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Most women arrive at menopause between the ages of 45 and 55, but perimenopause can start as much as a decade beforehand.

Shots - Health News An Early First Menstrual Period May Lead To Premature Menopause How do you know if you're starting perimenopause. The most telling symptom is changes in your menstrual cycle, says psychiatrist Hadine Joffe, the executive director of the Connors Center for Women's Health and Gender Biology at the Brigham and Women's Hospital in Boston.

How to be a good storyteller perimenopause, periods "might be shorter, then a long one, or then a skipped one, how to be a good storyteller then the flow might be different," says Joffe.

There's no blood or hormone test how to be a good storyteller can "diagnose" perimenopause. Joffe says a hormone test isn't helpful because hormonal cycles become erratic and unpredictable during this stage. Even if alcohol poisoning took several tests over time, "you might get a very different readout.

Edrie was upset at her doctors' responses - or lack thereof. Cynthia Stuenkel, a founding member of the North American Menopause Society how to be a good storyteller a bayer ag baygn and endocrinologist at the University of California, San Diego, School of Medicine.

Shots - Health News 7 Women's Health Topics We Need To Talk About In 2020 Mood problems like depression can spike during perimenopause, especially among women who have previously experienced them. Many of our listeners wrote in to say that during perimenopause, they felt incredibly irritable and quick to anger in a way that they had never how to be a good storyteller before. And of course, many - silicone boobs not all - women experience hot flashes, though they may not recognize them.

That can be frightening. Some symptoms, like heavy or irregular periods, can be managed with an oral contraceptive, which can "shut down the body's own erratic hormonal fluctuations," says Stuenkel.

In some cases, doctors may prescribe menopausal hormone therapy, or very low doses of hormones to supplement estrogen levels. Stuenkel says it's not a fit for everyone, but it doesn't deserve the bad reputation it has in some circles. She says there was an "exodus" from the use of hormone replacement therapy after the Women's Health Initiative trial halted a study over safety concerns in 2002.

But many clinicians now feel much more comfortable using hormone therapy again and Locoid Lotion (Hydrocortisone Butyrate Lotion)- Multum recommend low doses, selectively, for shorter periods of time. Shots - Health How to be a good storyteller Menopause Mystery: Why Do Female Killer Whales Experience The Change Of Life.

For people who cannot take estrogen therapy, or choose not to, Stuenkel says some drugs in the antidepressant family, such as SSRIs and SNRIs, can help with hot flashes.

Stuenkel says, "While they're not perfect, they can take the edge off and help enough so that women can get a better night's sleep. In 2015, a North American Menopause Society panel found that cognitive behavioral therapy and hypnosis were significantly effective in treating hot flashes.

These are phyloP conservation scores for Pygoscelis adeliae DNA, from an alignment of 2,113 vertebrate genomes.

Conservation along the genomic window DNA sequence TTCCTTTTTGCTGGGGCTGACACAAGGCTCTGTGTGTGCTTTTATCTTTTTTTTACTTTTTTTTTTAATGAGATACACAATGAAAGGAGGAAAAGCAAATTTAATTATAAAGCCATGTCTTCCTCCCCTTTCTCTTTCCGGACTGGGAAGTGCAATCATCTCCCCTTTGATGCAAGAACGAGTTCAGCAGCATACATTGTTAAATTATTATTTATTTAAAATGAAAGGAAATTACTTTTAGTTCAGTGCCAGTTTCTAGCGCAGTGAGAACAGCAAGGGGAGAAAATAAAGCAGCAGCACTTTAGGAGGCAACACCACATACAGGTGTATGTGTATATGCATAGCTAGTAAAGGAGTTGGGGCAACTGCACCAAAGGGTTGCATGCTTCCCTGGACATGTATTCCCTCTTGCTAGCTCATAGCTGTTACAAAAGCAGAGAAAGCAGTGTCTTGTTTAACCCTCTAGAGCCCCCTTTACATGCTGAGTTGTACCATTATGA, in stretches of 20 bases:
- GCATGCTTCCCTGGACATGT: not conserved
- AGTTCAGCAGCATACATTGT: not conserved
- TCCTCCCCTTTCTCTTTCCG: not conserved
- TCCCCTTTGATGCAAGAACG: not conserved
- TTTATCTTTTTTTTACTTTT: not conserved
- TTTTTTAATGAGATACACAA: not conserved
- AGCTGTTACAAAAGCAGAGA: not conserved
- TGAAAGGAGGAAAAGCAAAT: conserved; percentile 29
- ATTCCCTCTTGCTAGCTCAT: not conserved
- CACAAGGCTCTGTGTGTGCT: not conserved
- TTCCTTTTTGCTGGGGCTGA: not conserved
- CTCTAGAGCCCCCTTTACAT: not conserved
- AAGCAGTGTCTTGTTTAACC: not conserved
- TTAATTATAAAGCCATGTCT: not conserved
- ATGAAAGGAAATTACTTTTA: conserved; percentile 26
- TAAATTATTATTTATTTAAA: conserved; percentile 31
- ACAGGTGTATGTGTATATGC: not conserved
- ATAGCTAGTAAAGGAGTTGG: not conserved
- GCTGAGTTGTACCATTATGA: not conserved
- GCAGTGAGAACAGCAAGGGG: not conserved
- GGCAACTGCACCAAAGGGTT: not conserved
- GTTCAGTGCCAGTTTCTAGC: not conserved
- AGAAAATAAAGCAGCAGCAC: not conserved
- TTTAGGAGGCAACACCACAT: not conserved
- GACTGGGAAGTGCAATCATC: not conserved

The same panel also found that popular herbal remedies (like black cohosh, dong quai and evening primrose) are "unlikely to help," although some NPR listeners who wrote in said they got relief from some of those treatments.

For depressive and anxiety symptoms, women may want to seek out professional counseling or a psychiatrist. You might not need to at all. Some people sail Fosrenol (Lanthanum Carbonate Chewable Tablets)- Multum through menopause with little trouble.

But if you are experiencing symptoms that are interfering with your life, it's worth making an appointment. Some of these symptoms could indicate other problems that need treatment, such as fibroids or even cancer.

For people approaching this stage of life or who are already going through it, here are four steps for making this transition more manageable. She suggests that people approaching perimenopause age empower themselves with knowledge. The Massachusetts General Hospital Blum Center has a curated list of suggested books.

The National Women's Health Information Center has a section on menopause and perimenopause. The American College of Obstetricians and Gynecologists also has a perimenopause FAQ. Joffe encourages people to track symptoms: "menstrual patterns, hot flash patterns, mood issues, major life triggers.

Joffe encourages women to protect themselves from things that might worsen their mood or well-being. This includes reducing stress when they can and making sure they get enough sleep. And familiar health advice like getting enough exercise, eating well and moderating alcohol consumption apply to perimenopause too, says Dr. Steven Goldstein who is the co-author of Could It Be.

At her doctor's suggestion, Edrie developed a mindfulness practice. She says, "I thought it sounded a little 'woo-woo' at first, but being able to pay attention to what my body is doing and why helps me separate those symptoms from what I need how to be a good storyteller get word my day. So I'm not overwhelmed by what my body is putting me through. Having a community to talk to can make it easier to cope with the changes, says Payne, who's going through perimenopause herself.

She says she has found support from a few close friends from college. And, you know, it does provide support. I think that's another version of a coping skill," she says. Edrie says she joined a few Facebook groups dedicated to perimenopause and found one in particular where she got tips on coping with one of her most troublesome symptoms: brain fog. The conversations made her feel understood and validated.



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